Here's the first of more than 5,600 comments we saw this morning when we went to Texas Gov. Rick Perry's Facebook page and opened up a post on his wall thanking those who supported his bid for the Republican presidential nomination:
"Governor Perry, I am experiencing mid-cycle cramping. Is this a punishment from god for not getting pregnant this month?"
Like leap year, talk of a brokered convention seems to surface every presidential cycle. Unlike leap year, the brokered convention itself rarely seems to happen in the end.
But this time around, as the GOP candidates grind it out delegate by delegate, the prospects seemed greater than at any time in the past few decades. As recently as Monday, Rick Santorum insisted he could collect enough delegates to deny rival Mitt Romney the 1,144 needed to clinch the nomination outright.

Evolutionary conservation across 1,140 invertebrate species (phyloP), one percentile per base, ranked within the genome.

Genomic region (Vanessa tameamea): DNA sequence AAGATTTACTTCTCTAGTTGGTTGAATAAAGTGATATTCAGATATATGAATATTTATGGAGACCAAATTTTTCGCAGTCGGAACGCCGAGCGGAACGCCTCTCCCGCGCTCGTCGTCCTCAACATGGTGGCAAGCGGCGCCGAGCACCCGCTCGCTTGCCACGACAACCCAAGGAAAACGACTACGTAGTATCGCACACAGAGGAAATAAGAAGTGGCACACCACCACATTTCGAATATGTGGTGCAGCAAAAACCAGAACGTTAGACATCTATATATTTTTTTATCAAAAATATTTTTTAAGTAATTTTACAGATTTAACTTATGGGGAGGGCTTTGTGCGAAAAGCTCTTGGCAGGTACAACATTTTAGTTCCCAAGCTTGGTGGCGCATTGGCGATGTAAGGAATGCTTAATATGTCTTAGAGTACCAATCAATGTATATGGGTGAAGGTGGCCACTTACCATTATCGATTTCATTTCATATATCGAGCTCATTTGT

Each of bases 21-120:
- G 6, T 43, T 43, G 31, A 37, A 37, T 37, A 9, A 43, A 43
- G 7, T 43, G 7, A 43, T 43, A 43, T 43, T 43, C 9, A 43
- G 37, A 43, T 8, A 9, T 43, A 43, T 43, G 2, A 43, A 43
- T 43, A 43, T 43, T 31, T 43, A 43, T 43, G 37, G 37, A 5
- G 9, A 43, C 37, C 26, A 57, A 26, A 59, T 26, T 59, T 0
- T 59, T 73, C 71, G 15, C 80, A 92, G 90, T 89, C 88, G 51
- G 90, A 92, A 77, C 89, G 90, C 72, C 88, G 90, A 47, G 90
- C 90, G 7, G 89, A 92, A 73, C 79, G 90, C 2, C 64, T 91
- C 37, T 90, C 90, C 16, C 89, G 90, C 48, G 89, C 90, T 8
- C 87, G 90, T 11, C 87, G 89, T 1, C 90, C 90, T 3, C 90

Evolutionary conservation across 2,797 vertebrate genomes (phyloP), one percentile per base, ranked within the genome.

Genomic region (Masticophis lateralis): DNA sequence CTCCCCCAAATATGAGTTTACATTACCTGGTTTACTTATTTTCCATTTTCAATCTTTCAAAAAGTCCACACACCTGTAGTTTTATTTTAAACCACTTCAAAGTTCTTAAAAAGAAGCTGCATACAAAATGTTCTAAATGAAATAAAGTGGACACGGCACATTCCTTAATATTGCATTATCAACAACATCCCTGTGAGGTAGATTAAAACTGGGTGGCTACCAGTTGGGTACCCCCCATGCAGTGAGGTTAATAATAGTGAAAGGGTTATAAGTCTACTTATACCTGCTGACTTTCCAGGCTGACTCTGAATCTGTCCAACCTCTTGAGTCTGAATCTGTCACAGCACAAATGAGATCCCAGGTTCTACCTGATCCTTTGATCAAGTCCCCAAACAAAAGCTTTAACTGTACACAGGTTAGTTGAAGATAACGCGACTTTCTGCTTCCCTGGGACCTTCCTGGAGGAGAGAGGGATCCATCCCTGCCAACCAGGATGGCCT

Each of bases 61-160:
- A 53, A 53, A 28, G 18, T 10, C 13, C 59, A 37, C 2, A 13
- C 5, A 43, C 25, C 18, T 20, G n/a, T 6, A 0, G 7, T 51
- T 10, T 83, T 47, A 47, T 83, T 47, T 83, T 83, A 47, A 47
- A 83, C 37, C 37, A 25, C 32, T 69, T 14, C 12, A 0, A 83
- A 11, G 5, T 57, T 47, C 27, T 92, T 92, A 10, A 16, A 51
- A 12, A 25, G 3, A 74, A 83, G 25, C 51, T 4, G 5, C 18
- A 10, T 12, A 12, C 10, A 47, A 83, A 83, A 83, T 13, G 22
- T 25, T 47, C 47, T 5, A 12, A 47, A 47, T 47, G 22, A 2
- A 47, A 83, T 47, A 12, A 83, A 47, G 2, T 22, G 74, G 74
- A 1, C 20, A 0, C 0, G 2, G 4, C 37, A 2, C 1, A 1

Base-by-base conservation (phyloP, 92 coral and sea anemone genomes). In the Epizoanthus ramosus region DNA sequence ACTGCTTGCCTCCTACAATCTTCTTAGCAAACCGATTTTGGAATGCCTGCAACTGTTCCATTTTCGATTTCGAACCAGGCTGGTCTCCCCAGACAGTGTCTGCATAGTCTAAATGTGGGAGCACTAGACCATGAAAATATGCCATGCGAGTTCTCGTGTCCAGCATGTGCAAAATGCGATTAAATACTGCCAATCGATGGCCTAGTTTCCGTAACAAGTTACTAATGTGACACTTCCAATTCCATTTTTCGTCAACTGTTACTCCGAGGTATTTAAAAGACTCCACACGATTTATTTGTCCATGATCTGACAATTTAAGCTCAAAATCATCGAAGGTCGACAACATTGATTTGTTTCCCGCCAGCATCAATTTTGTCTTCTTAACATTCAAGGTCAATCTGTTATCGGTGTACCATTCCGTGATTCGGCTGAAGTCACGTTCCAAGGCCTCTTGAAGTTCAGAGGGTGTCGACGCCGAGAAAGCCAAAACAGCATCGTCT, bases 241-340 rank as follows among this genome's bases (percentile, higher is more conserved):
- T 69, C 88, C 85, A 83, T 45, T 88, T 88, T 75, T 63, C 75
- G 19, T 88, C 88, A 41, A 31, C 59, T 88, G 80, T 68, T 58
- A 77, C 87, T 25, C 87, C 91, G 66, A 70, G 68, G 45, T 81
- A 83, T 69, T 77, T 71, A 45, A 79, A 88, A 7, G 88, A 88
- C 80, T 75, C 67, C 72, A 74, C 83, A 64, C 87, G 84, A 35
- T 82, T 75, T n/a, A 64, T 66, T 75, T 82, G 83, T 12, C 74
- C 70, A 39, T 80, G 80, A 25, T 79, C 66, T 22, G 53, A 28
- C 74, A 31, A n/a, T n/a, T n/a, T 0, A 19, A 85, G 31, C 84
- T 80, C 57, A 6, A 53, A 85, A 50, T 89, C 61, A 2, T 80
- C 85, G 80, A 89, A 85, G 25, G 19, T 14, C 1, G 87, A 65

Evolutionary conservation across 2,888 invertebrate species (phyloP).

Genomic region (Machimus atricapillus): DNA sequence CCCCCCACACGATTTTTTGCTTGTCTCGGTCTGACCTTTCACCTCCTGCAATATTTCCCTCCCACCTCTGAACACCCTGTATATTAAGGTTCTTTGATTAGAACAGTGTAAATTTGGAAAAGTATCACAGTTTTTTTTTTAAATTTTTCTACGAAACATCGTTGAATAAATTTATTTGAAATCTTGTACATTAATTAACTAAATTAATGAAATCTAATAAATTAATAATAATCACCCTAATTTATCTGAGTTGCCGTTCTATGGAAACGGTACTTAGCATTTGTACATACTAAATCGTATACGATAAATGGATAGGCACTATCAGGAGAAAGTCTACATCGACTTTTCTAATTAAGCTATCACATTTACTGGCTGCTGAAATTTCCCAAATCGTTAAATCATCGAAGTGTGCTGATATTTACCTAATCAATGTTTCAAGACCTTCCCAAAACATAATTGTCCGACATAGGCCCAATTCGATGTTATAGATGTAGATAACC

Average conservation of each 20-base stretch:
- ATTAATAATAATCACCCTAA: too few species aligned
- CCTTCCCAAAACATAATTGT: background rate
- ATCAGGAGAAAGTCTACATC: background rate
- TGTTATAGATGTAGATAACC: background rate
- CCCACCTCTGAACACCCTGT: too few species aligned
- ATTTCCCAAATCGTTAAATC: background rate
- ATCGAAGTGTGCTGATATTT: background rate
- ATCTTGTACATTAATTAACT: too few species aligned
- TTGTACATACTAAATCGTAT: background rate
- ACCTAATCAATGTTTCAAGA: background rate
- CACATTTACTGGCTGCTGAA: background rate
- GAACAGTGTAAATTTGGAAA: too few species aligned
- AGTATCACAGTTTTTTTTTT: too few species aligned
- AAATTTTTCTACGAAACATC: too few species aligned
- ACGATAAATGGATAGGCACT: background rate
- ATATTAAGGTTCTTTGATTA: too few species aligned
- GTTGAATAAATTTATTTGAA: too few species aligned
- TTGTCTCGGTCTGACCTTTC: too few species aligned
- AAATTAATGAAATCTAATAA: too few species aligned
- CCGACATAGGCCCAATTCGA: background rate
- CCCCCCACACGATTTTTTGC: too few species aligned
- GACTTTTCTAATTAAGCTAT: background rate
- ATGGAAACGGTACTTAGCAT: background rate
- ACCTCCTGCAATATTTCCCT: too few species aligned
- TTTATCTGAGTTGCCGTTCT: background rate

Sixty-two percent of working-age women have jobs, but they still earn just 74 cents on the dollar, compared to men. But that disparity varies by region; in some rural counties, women earn fully half what men do. In this week's Health & Wealth update, a new report on how women in Missouri are faring in health, work, education, and civic engagement. With a state legislature that's three-quarters men, will lawmakers do anything about the disparities?
Mary Beth Kopidlansky of Waukesha says she knows who she'll vote for in Wisconsin's upcoming GOP presidential primary (Mitt Romney), but that's not really what she's interested in talking about.
For Kopidlansky, and most potential voters in this most Republican of Wisconsin counties, the contest that is consuming them and the rest of the state is not the state's April 3 presidential primary when 42 potentially crucial delegates will be awarded.